Bruce Cole sketches an elegant portrait of historian Barbara Tuchman that’s well worth reading in its entirety, particularly for her tips on “practicing history,” as she called it. But Cole focuses on the fact that Tuchman was not an academic — to her credit.
Alas, the answer is likely “yes.” The years-long slog of course work, exams and the laborious, footnote-laden dissertation—written strictly to be read by other scholars—have a way of hard-wiring habits of the mind that are difficult to overcome. A few academically trained scholars do survive the tyranny of their doctorates and reach a wide reading audience. But inside the Ivory Tower, where most historians dwell, professors write books, articles, and conference papers for other professors, and mainly for those colleagues toiling in the same small subset of the past.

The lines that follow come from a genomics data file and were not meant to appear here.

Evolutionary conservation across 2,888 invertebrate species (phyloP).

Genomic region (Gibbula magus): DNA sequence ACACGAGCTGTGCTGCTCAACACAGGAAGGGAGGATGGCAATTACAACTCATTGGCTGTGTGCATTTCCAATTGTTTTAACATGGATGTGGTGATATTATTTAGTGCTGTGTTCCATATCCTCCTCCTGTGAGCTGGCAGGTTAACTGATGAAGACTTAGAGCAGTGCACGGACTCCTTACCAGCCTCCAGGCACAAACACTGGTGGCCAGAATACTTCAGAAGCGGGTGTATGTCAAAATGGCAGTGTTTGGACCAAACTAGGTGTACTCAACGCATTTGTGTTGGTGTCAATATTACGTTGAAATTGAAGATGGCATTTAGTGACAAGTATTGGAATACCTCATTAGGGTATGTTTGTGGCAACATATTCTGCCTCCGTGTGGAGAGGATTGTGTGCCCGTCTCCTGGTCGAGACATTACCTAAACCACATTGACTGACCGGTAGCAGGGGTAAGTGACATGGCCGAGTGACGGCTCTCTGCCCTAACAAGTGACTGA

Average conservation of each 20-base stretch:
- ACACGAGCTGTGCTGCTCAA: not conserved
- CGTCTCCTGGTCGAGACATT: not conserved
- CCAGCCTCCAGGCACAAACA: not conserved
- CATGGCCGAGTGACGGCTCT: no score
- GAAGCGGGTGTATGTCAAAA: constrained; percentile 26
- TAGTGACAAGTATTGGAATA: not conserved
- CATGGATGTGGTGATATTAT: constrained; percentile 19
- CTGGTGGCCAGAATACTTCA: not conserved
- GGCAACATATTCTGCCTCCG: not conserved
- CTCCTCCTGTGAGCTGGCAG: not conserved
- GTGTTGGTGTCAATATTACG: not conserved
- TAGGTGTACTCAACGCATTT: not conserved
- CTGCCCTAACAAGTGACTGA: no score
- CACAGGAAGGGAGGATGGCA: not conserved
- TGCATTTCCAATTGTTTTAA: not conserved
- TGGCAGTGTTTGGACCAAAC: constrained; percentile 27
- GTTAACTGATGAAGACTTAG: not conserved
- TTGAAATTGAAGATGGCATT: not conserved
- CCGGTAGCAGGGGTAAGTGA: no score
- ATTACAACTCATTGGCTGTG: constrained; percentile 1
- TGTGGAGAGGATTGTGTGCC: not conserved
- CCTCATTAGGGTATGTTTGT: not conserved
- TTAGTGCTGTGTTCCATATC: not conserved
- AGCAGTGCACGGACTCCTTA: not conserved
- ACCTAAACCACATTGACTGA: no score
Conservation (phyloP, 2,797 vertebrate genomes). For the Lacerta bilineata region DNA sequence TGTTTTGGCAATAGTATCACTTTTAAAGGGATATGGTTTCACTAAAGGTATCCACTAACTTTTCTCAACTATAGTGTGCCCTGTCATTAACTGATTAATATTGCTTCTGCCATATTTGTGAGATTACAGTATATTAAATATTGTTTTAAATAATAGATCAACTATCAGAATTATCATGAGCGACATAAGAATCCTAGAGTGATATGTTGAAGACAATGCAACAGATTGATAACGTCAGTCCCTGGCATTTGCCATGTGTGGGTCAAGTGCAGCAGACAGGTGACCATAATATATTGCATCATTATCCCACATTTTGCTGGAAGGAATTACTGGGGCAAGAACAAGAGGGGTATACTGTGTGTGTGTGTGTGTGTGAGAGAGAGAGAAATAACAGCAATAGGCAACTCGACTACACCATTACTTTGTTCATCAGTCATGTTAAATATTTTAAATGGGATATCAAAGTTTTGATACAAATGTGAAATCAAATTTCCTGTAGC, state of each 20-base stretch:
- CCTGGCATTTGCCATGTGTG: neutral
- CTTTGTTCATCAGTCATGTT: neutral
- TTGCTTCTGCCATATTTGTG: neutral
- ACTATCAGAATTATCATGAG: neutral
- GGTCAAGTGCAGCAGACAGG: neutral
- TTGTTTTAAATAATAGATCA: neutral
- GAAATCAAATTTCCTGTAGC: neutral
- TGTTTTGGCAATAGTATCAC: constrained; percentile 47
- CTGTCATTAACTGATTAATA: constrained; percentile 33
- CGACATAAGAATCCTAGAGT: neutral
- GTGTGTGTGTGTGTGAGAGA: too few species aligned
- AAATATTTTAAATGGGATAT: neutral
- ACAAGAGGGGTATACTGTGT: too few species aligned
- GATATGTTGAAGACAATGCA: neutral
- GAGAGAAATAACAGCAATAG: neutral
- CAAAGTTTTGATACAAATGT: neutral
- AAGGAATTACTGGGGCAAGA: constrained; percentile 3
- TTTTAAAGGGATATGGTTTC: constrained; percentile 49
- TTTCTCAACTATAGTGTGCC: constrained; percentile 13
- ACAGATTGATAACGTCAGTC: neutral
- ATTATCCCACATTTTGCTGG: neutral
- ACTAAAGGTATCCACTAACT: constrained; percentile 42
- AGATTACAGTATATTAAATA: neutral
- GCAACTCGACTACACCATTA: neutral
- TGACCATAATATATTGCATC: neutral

A grad-school professor once chided me that I wrote in a “casual” popular style. His goal was to gently push me toward a more formal tone in my papers but I stubbornly dug in my heels. Academic English is a baroque dialect, a game of tin-can telephone meant for a minority of receivers, as Cole says, and not intended for a general audience. But what then is the point of writing something no one will ever read? What rationalization can be presented for the public grants, endowments, tax exemptions, and tolerance if no outsider ever benefits? How can you ever argue that professors aren’t just a priest class removed from yet supported by society? It’s an obligation to write in a comprehensible style. I earned very good marks in graduate school — I even enjoyed it! — but the writing was the most difficult for me. I hated the writing.
I shouldn’t complain, though; general-audience historians are the main beneficiaries of this system. Leave the professorial witch doctors shut up in their temples, burning their incense and scrutinizing their chicken bones. I’m more than happy to author the books they never will.